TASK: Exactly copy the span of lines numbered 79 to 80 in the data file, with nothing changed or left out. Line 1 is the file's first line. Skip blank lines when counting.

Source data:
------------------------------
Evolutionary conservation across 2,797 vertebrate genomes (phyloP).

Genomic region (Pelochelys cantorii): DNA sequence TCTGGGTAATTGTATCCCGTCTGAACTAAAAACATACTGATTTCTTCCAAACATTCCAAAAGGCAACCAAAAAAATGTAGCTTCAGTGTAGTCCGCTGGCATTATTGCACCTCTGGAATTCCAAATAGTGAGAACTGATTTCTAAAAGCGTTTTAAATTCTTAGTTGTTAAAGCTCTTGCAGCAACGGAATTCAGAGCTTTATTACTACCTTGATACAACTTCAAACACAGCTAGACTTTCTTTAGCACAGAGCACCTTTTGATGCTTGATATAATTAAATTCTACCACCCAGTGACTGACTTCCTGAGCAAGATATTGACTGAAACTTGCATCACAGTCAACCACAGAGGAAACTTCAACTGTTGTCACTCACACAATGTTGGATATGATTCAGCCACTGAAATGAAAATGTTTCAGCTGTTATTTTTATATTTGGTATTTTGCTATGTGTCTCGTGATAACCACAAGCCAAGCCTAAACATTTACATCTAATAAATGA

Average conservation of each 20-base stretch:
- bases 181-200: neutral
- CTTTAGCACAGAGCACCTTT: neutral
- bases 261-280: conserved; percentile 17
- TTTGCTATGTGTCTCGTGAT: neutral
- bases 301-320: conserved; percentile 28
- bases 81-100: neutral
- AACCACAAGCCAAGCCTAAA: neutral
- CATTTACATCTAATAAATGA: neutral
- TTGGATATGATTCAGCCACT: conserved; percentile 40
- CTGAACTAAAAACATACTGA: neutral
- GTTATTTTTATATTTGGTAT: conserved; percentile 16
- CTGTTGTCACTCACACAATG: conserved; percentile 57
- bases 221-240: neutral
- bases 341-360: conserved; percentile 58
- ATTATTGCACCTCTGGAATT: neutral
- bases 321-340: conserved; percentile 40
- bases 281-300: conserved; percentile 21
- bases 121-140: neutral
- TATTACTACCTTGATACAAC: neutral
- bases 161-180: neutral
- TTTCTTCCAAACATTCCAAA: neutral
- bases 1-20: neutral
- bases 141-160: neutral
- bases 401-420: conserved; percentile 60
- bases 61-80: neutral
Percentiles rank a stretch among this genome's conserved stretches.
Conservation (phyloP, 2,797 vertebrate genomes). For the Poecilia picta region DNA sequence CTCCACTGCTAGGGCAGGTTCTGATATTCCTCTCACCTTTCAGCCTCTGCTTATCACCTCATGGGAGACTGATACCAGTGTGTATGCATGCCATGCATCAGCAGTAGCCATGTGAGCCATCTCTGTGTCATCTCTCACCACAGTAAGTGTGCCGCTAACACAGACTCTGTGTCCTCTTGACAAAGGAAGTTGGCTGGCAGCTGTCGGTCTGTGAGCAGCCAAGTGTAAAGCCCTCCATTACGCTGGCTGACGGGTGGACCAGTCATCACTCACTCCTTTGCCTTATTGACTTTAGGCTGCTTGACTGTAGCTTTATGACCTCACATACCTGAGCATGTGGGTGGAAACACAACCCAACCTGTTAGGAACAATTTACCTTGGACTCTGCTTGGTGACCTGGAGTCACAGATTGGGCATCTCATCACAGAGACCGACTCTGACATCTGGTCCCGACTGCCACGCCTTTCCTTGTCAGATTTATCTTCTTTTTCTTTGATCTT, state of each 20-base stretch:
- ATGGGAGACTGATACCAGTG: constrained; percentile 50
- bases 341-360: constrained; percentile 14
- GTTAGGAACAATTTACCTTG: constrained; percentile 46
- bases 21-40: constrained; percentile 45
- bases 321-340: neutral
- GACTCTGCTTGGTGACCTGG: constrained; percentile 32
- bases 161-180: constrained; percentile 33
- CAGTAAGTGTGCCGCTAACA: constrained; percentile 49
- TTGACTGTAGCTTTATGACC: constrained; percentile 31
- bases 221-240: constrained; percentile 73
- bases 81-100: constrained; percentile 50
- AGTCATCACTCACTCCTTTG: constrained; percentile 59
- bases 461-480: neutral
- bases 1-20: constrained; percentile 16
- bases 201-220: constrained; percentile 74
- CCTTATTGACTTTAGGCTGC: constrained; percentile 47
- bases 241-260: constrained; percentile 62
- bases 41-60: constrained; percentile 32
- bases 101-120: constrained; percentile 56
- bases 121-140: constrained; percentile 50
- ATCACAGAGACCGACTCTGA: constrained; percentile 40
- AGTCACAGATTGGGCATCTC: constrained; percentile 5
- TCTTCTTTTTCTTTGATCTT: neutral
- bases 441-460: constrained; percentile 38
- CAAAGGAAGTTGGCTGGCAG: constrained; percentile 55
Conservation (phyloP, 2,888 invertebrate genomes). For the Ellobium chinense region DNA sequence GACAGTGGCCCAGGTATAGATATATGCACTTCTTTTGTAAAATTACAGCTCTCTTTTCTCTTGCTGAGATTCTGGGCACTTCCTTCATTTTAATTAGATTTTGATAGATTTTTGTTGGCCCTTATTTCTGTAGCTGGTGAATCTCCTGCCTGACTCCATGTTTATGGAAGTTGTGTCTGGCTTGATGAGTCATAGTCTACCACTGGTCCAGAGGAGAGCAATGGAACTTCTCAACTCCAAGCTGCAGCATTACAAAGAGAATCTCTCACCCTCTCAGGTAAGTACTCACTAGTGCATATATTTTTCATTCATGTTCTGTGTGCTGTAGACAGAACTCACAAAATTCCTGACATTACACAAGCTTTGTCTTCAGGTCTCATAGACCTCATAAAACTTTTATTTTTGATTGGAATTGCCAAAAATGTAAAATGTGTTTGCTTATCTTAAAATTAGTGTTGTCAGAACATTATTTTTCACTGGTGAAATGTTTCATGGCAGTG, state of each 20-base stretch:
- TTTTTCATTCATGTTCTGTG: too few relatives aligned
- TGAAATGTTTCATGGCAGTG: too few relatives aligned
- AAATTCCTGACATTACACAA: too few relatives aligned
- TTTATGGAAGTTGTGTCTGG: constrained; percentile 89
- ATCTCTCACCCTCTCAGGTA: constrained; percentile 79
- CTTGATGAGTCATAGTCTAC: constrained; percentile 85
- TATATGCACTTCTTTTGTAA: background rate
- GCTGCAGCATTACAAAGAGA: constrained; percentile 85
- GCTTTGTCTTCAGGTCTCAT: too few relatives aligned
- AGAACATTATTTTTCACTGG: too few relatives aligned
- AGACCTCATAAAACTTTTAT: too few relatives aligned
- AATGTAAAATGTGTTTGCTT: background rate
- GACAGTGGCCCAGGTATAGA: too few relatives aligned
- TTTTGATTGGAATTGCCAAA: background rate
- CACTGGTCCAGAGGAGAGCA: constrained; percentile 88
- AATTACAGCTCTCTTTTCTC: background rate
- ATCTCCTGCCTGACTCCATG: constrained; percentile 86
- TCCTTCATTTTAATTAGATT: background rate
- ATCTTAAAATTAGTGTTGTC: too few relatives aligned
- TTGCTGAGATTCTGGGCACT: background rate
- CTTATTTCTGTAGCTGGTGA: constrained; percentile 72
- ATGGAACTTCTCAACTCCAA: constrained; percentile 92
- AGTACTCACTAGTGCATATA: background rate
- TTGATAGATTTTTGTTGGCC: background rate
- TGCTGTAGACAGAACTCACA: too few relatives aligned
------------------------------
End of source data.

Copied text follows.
- AGTACTCACTAGTGCATATA: background rate
- TTGATAGATTTTTGTTGGCC: background rate